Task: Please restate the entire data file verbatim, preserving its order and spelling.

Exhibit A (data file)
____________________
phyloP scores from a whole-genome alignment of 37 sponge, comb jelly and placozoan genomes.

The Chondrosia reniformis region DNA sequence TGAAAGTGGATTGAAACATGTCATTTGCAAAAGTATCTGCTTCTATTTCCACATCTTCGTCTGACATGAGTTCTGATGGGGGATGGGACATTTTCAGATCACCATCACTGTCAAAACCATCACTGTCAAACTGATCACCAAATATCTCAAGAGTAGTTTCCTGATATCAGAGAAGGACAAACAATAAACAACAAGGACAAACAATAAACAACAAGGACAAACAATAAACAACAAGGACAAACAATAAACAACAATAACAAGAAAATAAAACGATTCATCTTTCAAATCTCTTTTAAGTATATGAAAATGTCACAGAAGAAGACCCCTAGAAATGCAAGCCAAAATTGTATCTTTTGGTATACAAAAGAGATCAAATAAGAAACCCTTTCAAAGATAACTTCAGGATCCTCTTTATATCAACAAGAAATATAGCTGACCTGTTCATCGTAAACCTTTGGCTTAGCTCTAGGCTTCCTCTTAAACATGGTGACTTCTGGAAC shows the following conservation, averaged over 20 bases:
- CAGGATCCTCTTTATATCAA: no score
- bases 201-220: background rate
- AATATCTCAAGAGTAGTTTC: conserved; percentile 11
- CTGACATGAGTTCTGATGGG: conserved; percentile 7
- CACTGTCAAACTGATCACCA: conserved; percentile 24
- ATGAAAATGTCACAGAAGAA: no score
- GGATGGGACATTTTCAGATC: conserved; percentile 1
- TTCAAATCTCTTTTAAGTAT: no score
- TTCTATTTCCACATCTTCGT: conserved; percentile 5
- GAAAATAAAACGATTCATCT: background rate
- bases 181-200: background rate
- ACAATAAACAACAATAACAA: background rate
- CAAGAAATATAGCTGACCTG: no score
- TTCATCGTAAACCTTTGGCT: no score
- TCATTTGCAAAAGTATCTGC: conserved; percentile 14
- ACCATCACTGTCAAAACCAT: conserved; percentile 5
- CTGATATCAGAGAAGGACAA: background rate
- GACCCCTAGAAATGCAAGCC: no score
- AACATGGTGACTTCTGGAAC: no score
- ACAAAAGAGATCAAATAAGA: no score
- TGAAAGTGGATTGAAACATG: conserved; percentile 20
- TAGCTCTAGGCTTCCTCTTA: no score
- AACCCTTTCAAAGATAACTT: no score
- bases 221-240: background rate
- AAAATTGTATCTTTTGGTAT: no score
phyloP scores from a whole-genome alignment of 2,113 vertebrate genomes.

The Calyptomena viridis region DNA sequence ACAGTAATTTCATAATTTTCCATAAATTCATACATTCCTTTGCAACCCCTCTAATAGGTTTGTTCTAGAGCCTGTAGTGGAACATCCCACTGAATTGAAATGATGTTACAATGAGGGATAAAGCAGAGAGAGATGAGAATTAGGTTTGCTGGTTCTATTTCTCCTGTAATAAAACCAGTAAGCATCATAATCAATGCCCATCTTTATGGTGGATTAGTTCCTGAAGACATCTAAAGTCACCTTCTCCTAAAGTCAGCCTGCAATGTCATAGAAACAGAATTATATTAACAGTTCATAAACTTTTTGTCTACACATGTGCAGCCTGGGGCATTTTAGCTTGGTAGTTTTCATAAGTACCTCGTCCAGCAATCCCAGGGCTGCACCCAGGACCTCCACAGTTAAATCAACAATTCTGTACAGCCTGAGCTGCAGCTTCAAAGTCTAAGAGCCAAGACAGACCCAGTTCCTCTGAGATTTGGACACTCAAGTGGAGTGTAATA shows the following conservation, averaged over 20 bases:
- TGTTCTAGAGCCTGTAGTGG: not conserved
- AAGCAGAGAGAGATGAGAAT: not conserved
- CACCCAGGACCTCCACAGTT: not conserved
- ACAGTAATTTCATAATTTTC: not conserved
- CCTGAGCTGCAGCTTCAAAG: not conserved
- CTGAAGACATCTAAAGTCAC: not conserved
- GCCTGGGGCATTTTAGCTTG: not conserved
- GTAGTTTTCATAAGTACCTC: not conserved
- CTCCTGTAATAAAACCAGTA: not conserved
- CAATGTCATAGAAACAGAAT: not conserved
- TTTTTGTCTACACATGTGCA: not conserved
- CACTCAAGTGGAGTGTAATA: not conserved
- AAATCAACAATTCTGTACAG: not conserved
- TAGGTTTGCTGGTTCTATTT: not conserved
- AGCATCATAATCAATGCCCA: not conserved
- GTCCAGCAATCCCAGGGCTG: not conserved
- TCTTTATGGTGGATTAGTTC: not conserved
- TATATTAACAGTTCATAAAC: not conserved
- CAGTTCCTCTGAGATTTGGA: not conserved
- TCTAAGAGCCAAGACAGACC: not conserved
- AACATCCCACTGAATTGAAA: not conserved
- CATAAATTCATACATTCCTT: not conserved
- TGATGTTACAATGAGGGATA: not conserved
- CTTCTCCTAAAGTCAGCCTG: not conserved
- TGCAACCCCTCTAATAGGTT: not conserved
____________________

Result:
phyloP scores from a whole-genome alignment of 37 sponge, comb jelly and placozoan genomes.

The Chondrosia reniformis region DNA sequence TGAAAGTGGATTGAAACATGTCATTTGCAAAAGTATCTGCTTCTATTTCCACATCTTCGTCTGACATGAGTTCTGATGGGGGATGGGACATTTTCAGATCACCATCACTGTCAAAACCATCACTGTCAAACTGATCACCAAATATCTCAAGAGTAGTTTCCTGATATCAGAGAAGGACAAACAATAAACAACAAGGACAAACAATAAACAACAAGGACAAACAATAAACAACAAGGACAAACAATAAACAACAATAACAAGAAAATAAAACGATTCATCTTTCAAATCTCTTTTAAGTATATGAAAATGTCACAGAAGAAGACCCCTAGAAATGCAAGCCAAAATTGTATCTTTTGGTATACAAAAGAGATCAAATAAGAAACCCTTTCAAAGATAACTTCAGGATCCTCTTTATATCAACAAGAAATATAGCTGACCTGTTCATCGTAAACCTTTGGCTTAGCTCTAGGCTTCCTCTTAAACATGGTGACTTCTGGAAC shows the following conservation, averaged over 20 bases:
- CAGGATCCTCTTTATATCAA: no score
- bases 201-220: background rate
- AATATCTCAAGAGTAGTTTC: conserved; percentile 11
- CTGACATGAGTTCTGATGGG: conserved; percentile 7
- CACTGTCAAACTGATCACCA: conserved; percentile 24
- ATGAAAATGTCACAGAAGAA: no score
- GGATGGGACATTTTCAGATC: conserved; percentile 1
- TTCAAATCTCTTTTAAGTAT: no score
- TTCTATTTCCACATCTTCGT: conserved; percentile 5
- GAAAATAAAACGATTCATCT: background rate
- bases 181-200: background rate
- ACAATAAACAACAATAACAA: background rate
- CAAGAAATATAGCTGACCTG: no score
- TTCATCGTAAACCTTTGGCT: no score
- TCATTTGCAAAAGTATCTGC: conserved; percentile 14
- ACCATCACTGTCAAAACCAT: conserved; percentile 5
- CTGATATCAGAGAAGGACAA: background rate
- GACCCCTAGAAATGCAAGCC: no score
- AACATGGTGACTTCTGGAAC: no score
- ACAAAAGAGATCAAATAAGA: no score
- TGAAAGTGGATTGAAACATG: conserved; percentile 20
- TAGCTCTAGGCTTCCTCTTA: no score
- AACCCTTTCAAAGATAACTT: no score
- bases 221-240: background rate
- AAAATTGTATCTTTTGGTAT: no score
phyloP scores from a whole-genome alignment of 2,113 vertebrate genomes.

The Calyptomena viridis region DNA sequence ACAGTAATTTCATAATTTTCCATAAATTCATACATTCCTTTGCAACCCCTCTAATAGGTTTGTTCTAGAGCCTGTAGTGGAACATCCCACTGAATTGAAATGATGTTACAATGAGGGATAAAGCAGAGAGAGATGAGAATTAGGTTTGCTGGTTCTATTTCTCCTGTAATAAAACCAGTAAGCATCATAATCAATGCCCATCTTTATGGTGGATTAGTTCCTGAAGACATCTAAAGTCACCTTCTCCTAAAGTCAGCCTGCAATGTCATAGAAACAGAATTATATTAACAGTTCATAAACTTTTTGTCTACACATGTGCAGCCTGGGGCATTTTAGCTTGGTAGTTTTCATAAGTACCTCGTCCAGCAATCCCAGGGCTGCACCCAGGACCTCCACAGTTAAATCAACAATTCTGTACAGCCTGAGCTGCAGCTTCAAAGTCTAAGAGCCAAGACAGACCCAGTTCCTCTGAGATTTGGACACTCAAGTGGAGTGTAATA shows the following conservation, averaged over 20 bases:
- TGTTCTAGAGCCTGTAGTGG: not conserved
- AAGCAGAGAGAGATGAGAAT: not conserved
- CACCCAGGACCTCCACAGTT: not conserved
- ACAGTAATTTCATAATTTTC: not conserved
- CCTGAGCTGCAGCTTCAAAG: not conserved
- CTGAAGACATCTAAAGTCAC: not conserved
- GCCTGGGGCATTTTAGCTTG: not conserved
- GTAGTTTTCATAAGTACCTC: not conserved
- CTCCTGTAATAAAACCAGTA: not conserved
- CAATGTCATAGAAACAGAAT: not conserved
- TTTTTGTCTACACATGTGCA: not conserved
- CACTCAAGTGGAGTGTAATA: not conserved
- AAATCAACAATTCTGTACAG: not conserved
- TAGGTTTGCTGGTTCTATTT: not conserved
- AGCATCATAATCAATGCCCA: not conserved
- GTCCAGCAATCCCAGGGCTG: not conserved
- TCTTTATGGTGGATTAGTTC: not conserved
- TATATTAACAGTTCATAAAC: not conserved
- CAGTTCCTCTGAGATTTGGA: not conserved
- TCTAAGAGCCAAGACAGACC: not conserved
- AACATCCCACTGAATTGAAA: not conserved
- CATAAATTCATACATTCCTT: not conserved
- TGATGTTACAATGAGGGATA: not conserved
- CTTCTCCTAAAGTCAGCCTG: not conserved
- TGCAACCCCTCTAATAGGTT: not conserved